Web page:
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Horry County Fire Rescue Tests New Deployment Model, Increases Paramedic Coverage

On June 1, 2018 in County News

Conway, SC—Horry County Fire Rescue (HCFR) officials announce that the deployment model being tested in three fire/rescue districts has increased the paramedic coverage by an average of 83% across the three districts in the initial 19 days of the model.

The new deployment model is currently being tested in three stations: Station 18 (Stephens Crossroads), Station 7 (Lake Arrowhead), and Station 20 (Scipio).  In the first 19 days of the deployment model, those stations ran a combined 344 Emergency Medical calls for service.  Of those calls, 300 of the patients (87%), required basic life support (BLS) interventions, and 44 patients (13%) required advanced life support (ALS) interventions. Here are the immediate benefits:

1. This model has increased the availability of paramedics working in those three districts to respond to life threatening emergencies.

2. Paramedic availability and coverage in these three districts increased by an average of 83%. 

3. This model has decreased the amount of overtime required of our paramedics to work each day. 

The new deployment model assigns the paramedic at these stations to the fire apparatus, and the transport unit (ambulance) functions as a BLS unit. This Deployment Model Test has been approved by the HCFR Operational Medical Director, Dr. Thomas J. Martel, and is in full compliance with State EMS Regulation and Law. Each of these stations still has a full time paramedic responding to all ALS calls, just as they did under the previous model. The shift in apparatus assignment allows the ambulance to respond to, and make patient transports, in non-life threatening emergencies.  This allows the paramedic to remain available to respond to life-threatening emergencies.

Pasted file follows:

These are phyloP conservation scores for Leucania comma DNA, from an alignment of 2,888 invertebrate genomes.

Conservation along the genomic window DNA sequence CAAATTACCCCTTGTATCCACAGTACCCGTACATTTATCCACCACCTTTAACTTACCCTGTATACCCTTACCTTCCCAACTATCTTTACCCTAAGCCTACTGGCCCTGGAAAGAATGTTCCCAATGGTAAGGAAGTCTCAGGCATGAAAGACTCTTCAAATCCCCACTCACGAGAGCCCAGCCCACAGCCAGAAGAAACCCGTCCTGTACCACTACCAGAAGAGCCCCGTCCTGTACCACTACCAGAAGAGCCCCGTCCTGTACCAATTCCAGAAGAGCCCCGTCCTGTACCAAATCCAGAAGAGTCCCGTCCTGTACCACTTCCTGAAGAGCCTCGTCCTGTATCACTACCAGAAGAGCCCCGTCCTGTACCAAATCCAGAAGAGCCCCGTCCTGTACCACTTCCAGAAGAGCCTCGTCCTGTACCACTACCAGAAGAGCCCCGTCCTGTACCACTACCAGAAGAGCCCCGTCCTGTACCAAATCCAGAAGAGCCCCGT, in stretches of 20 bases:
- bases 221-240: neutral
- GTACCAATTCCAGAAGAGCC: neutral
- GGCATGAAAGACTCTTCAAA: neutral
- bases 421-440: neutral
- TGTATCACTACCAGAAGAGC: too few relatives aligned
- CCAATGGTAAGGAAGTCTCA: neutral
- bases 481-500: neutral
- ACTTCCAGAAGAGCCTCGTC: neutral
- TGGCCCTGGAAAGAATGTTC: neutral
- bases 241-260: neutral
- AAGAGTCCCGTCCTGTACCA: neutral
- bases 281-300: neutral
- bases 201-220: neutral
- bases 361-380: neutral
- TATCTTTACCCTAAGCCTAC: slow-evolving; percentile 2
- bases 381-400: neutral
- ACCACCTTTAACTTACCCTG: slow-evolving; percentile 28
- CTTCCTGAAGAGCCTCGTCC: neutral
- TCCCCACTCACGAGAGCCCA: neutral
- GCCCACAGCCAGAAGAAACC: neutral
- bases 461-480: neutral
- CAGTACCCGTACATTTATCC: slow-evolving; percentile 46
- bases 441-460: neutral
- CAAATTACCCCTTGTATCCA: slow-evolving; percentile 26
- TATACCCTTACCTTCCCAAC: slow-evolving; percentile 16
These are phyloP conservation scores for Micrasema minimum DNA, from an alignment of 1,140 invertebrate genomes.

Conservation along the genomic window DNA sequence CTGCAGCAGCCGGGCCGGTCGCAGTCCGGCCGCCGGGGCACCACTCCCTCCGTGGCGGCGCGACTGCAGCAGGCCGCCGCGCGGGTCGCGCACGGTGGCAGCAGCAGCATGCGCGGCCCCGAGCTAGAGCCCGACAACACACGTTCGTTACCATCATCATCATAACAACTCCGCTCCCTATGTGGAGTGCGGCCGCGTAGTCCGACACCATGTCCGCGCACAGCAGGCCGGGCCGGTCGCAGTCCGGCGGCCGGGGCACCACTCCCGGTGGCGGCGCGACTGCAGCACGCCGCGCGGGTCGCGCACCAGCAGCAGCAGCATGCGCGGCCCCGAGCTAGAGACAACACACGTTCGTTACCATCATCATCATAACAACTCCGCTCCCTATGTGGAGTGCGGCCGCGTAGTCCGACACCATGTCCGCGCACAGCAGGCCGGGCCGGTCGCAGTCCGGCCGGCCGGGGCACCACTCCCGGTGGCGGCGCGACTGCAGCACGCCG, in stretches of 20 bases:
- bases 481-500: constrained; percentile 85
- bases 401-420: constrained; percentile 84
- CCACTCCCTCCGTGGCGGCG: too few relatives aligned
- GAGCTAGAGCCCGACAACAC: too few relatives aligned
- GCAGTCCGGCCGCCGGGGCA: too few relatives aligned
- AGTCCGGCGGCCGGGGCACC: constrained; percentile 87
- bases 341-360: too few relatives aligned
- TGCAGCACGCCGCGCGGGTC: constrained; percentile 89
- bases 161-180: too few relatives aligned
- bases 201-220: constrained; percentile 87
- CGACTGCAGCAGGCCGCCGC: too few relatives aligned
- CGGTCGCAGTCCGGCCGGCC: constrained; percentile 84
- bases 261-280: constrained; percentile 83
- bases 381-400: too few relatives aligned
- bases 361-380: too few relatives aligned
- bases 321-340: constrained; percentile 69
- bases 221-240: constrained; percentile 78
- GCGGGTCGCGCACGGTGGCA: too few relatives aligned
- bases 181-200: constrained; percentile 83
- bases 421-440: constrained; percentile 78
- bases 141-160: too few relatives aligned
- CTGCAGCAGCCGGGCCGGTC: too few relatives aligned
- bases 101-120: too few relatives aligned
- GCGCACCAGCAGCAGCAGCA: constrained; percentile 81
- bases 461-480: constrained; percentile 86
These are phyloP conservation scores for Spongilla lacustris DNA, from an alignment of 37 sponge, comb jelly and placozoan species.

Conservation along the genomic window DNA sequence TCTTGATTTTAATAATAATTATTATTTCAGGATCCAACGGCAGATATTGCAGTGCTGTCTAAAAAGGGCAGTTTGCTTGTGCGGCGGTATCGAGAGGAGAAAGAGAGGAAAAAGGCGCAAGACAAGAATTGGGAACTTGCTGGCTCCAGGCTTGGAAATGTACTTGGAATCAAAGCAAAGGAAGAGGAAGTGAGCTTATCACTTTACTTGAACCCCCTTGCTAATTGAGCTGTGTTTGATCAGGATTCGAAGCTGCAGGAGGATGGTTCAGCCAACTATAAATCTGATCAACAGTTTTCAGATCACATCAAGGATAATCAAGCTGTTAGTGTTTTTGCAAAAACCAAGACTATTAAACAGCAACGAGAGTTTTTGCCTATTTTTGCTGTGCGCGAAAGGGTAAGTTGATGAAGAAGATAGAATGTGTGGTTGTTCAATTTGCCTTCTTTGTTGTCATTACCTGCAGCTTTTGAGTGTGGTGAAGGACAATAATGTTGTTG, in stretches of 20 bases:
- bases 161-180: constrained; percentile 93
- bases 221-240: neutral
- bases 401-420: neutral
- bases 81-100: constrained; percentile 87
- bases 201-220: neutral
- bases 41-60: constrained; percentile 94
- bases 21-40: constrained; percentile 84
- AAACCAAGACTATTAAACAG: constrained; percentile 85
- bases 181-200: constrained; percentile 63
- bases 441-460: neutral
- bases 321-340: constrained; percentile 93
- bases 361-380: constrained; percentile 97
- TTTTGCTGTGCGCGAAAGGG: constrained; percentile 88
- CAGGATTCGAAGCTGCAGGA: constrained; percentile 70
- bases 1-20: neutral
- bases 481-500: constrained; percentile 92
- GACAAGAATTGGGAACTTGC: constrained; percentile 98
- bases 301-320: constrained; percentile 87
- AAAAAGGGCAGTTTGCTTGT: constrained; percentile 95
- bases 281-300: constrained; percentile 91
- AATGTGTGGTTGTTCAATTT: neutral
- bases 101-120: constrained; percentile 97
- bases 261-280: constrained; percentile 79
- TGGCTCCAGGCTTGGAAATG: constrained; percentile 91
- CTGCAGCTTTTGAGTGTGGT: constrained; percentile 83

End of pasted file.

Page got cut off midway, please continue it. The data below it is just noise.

In these stations, both the fire apparatus and the ambulance respond to medical emergencies and fire emergencies.  For calls that require BLS interventions, only the ambulance responds, leaving the fire apparatus, with the paramedic, available to respond to life threatening emergencies.  

Horry County Fire Rescue Chief Tanner says, “We are always looking for ways to improve service delivery to our citizens.  The department is encouraged by these initial results, and will continue to work hard for the citizens of Horry County to provide efficient services and excellent patient care.  As a result of these improvements, we have seen a significant boost to employee morale in these areas and we will continue to make adjustments that ensure our members are safe each and every shift.” 




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